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What to Do When They’re Due


What to Do When They’re Due

If you graduated from college this year, congratulations! 

Also, your first student loan payment is due. (Cue sad trombone.)

If you borrowed federal student loans to cover your college expenses, you get a six-month grace period from Uncle Sam before he starts pestering you for payment.

If it’s any comfort (I know, it isn’t), you’re not the only one who owes. Outstanding student loan debt clocked in at $1.48 trillion in the second quarter of 2019, according to the New York Federal Reserve.

It’s easy enough to feel overwhelmed — you just graduated, started that first job (hopefully), moved out of your parents’ place and into your own (maybe). 

But besides the obvious benefit — getting out of debt — making on-time student loan payments will reflect well on your credit score, which will follow you long after your dorm life memories have faded. 

Ready to tackle that student loan debt? Good, let’s get started.

A Guide to Student Loan Repayment 

When you’re ready to start repaying your student loans, it’s best to create a plan to avoid wasting time, money and energy. Here’s what you need to do before you make that first payment.

1. Know How Much You Owe and Who You Owe

If you’re like most grads, you took out multiple student loans over your multi-year college career — the average borrower has 3.7 student loans, according to a 2017 Experian report. 

So it’s best to start organizing by figuring out who you owe, how much you owe and when it’s due. Oh, and interest rate is important, too. Need some help figuring it all out? Then check out this article that explains how to find out how much you owe in student loans.

2. Pay Off Your Interest Before the End of Your Grace Period

If you have the cash, pay off at least the accrued interest on your federal student loans before your grace period runs out. It can save you a bundle of money by helping you avoid interest capitalization — when the interest gets lumped in with your principal amount and you start getting charged interest on the total amount.

Wondering where to find extra money before the deadline? Consider taking up a side hustle to make some extra cash to throw toward the payment.

3. Come Up With a Plan… a Repayment Plan

Didn’t land that six-figure job — or maybe any job? Rather than sticking your head in the sand and avoiding your student loan payments, you need to ask for help. That means getting yourself on an income-driven repayment plan.

These plans cap your monthly payment typically somewhere between 10% and 20% of your discretionary income. Contact the loan servicer for your loan to find out which plans you can qualify for.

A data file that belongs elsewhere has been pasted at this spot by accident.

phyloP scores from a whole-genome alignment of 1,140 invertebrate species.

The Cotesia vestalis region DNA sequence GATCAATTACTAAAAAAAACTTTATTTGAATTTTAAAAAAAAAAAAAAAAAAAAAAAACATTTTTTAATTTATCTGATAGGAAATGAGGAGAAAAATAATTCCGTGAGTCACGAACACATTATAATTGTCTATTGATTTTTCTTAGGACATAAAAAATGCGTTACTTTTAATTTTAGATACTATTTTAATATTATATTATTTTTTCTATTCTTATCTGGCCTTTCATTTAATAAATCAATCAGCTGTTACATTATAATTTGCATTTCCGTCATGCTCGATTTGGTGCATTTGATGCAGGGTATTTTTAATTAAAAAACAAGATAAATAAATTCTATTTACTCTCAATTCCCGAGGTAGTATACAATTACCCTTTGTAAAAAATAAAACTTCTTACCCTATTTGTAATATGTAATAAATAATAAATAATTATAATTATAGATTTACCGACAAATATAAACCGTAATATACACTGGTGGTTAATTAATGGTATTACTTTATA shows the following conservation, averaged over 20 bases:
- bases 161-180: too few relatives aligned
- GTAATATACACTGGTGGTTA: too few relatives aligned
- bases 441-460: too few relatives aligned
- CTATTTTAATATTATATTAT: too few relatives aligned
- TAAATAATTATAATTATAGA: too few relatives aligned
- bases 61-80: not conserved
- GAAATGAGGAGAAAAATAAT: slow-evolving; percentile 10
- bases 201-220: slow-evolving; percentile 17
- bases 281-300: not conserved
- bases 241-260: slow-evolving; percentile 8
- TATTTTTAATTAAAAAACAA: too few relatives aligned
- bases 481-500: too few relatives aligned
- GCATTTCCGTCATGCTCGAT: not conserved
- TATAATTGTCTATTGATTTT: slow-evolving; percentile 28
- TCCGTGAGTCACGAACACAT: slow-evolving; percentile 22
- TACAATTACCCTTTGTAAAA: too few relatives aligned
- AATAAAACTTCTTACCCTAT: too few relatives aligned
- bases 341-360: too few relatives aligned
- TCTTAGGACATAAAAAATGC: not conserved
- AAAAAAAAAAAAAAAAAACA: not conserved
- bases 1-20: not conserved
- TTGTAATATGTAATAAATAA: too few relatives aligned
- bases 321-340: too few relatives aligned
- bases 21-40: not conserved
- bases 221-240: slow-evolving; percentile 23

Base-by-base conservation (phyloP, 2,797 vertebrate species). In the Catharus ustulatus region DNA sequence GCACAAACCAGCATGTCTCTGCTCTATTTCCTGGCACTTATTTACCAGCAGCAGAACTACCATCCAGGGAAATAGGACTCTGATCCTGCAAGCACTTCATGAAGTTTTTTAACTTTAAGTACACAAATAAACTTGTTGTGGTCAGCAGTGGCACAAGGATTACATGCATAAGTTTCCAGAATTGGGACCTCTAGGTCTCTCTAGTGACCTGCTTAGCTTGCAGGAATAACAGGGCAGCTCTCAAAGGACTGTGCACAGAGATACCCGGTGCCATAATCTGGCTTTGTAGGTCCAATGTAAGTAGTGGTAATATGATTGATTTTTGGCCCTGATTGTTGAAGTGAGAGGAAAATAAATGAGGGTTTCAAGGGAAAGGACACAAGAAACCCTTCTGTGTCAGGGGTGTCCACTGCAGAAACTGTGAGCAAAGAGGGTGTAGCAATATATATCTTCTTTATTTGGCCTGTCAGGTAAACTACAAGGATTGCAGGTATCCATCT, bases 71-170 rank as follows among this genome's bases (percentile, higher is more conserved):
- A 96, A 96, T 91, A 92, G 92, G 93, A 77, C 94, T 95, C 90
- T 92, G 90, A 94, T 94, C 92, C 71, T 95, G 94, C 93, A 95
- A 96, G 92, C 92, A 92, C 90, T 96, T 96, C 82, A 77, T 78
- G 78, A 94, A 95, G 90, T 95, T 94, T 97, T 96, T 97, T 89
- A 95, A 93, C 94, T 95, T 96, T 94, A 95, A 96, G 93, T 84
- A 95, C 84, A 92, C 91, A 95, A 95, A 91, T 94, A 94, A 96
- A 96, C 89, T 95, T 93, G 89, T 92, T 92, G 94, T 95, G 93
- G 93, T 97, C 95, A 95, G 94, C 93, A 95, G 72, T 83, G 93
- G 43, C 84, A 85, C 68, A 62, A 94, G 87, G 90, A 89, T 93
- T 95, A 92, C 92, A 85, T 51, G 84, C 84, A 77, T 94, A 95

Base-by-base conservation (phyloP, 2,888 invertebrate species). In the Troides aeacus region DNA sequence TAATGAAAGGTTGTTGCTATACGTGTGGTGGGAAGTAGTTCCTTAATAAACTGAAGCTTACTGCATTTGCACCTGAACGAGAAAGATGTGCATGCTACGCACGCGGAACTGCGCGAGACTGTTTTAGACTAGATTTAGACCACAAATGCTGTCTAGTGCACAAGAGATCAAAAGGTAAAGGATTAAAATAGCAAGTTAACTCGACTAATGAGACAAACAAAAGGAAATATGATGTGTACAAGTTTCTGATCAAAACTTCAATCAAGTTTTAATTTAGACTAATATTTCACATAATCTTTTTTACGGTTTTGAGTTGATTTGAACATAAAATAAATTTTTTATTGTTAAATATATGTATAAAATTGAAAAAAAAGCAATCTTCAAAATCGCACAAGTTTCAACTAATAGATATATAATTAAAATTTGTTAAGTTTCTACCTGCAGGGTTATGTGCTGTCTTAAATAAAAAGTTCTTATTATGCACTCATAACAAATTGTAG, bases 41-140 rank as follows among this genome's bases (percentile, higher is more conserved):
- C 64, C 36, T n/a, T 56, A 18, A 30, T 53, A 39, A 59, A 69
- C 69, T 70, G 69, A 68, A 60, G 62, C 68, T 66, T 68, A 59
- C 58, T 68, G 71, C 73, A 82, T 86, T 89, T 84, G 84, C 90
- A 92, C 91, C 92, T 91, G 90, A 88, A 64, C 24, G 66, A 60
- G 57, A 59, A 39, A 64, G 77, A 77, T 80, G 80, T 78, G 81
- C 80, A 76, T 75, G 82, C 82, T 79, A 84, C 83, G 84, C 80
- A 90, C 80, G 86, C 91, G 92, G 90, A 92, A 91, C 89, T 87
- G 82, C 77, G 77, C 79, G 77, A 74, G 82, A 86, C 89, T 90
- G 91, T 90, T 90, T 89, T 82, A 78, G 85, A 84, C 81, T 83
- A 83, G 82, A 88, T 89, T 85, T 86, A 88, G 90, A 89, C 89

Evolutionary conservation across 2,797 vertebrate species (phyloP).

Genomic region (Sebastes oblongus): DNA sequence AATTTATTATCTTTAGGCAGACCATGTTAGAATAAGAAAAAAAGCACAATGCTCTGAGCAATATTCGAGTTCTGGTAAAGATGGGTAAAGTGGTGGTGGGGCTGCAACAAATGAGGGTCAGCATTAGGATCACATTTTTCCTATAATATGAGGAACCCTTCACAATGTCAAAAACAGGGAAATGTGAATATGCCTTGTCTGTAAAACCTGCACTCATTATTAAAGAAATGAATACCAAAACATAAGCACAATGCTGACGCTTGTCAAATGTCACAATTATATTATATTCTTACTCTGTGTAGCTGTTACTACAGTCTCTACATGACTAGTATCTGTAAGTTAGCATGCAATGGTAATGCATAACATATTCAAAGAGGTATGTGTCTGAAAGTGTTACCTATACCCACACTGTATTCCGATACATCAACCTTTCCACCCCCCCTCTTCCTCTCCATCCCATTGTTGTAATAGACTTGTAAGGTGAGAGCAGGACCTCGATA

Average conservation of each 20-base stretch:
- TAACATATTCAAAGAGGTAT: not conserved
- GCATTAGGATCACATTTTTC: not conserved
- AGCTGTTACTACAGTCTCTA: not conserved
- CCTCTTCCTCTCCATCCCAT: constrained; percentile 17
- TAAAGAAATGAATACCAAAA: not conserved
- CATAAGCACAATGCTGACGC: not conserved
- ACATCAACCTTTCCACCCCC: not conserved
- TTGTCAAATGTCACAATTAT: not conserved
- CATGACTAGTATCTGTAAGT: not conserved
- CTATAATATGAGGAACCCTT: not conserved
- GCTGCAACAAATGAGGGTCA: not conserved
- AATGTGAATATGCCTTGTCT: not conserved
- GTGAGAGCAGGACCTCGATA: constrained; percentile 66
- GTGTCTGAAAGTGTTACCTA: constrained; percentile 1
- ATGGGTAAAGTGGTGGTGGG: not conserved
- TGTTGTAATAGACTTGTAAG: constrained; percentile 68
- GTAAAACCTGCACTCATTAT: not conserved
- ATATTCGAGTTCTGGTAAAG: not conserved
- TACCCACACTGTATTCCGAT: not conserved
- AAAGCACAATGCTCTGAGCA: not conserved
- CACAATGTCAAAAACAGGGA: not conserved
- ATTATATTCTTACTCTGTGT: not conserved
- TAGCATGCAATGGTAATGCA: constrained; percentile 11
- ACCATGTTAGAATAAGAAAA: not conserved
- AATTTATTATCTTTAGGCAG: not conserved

4. Think About Forgiveness

It’s possible that you can get your student loans forgiven. But it’s not easy or fast… or likely (cue the second sad trombone).

But if you work in specific fields — like teaching or nursing — you could be eligible for loan forgiveness after a set number of years. There are typically a lot of hoops to jump through — including making sure your loan repayment program and your employer qualify — so be sure you know the requirements of your forgiveness program.

5. Avoid Delinquency and Default

Remember that part where I told you not to stick your head in the sand? This is why: If you miss your payment by even one day, your federal loan becomes delinquent. If you’ve missed payments on your Federal Family Education Loan (FFEL) or direct student loan for 270 days, your loan is considered to be in default.

If you can’t afford your monthly payment due to unemployment or an approved economic hardship, you might qualify for deferment or forbearance. You can also qualify for deferment if you’re enrolled in an approved graduate fellowship program.

During deferment, you won’t owe monthly payments on your federal loans and your subsidized loans won’t accrue interest (but all the rest will). 

A high or good credit score allows you to qualify for better loans and credit cards with lower interest rates and more favorable terms. A poor credit score may not even qualify you for a loan.

If you don’t qualify for deferment, the other option is forbearance, during which your lender allows you to stop making payments or reduces your monthly payments for up to one year. However, during forbearance, interest will continue accruing on all of your loans.

Both options are only temporary fixes, and you’ll probably end up owing more money in the end. But at least you won’t wreck your credit score.

6. Consider Life After College (and Student Loans)

It can be tough to see beyond that soul-crushing debt, but remembering that there is more to life than student loans is important for your financial future.

First, while throwing every available dollar at your student loan might help you feel like you’re making progress in that arena, don’t sacrifice your present financial state by pillaging your emergency fund (you have one, right?). It’s there to cover those unexpected expenses — like a new set of tires or unexpected vet bill — without sending you into credit card debt. 

Additionally, you shouldn’t sacrifice your future for today’s debts. Instead of paying every dollar toward student loans, start saving for your retirement now. With plenty of years to go, you’ll be able to build an impressive nest egg future you will thank you for. 

Bonus: Socking away your money in a 401(k) or IRA reduces your taxable income. So if you do decide to apply for an income-driven repayment plan, the federal government won’t count the money you’re saving for retirement.

Cue the big brass band. You deserve it.

Tiffany Wendeln Connors is a staff writer/editor at Codetic. Read her bio and other work here, then catch her on Twitter @TiffanyWendeln.

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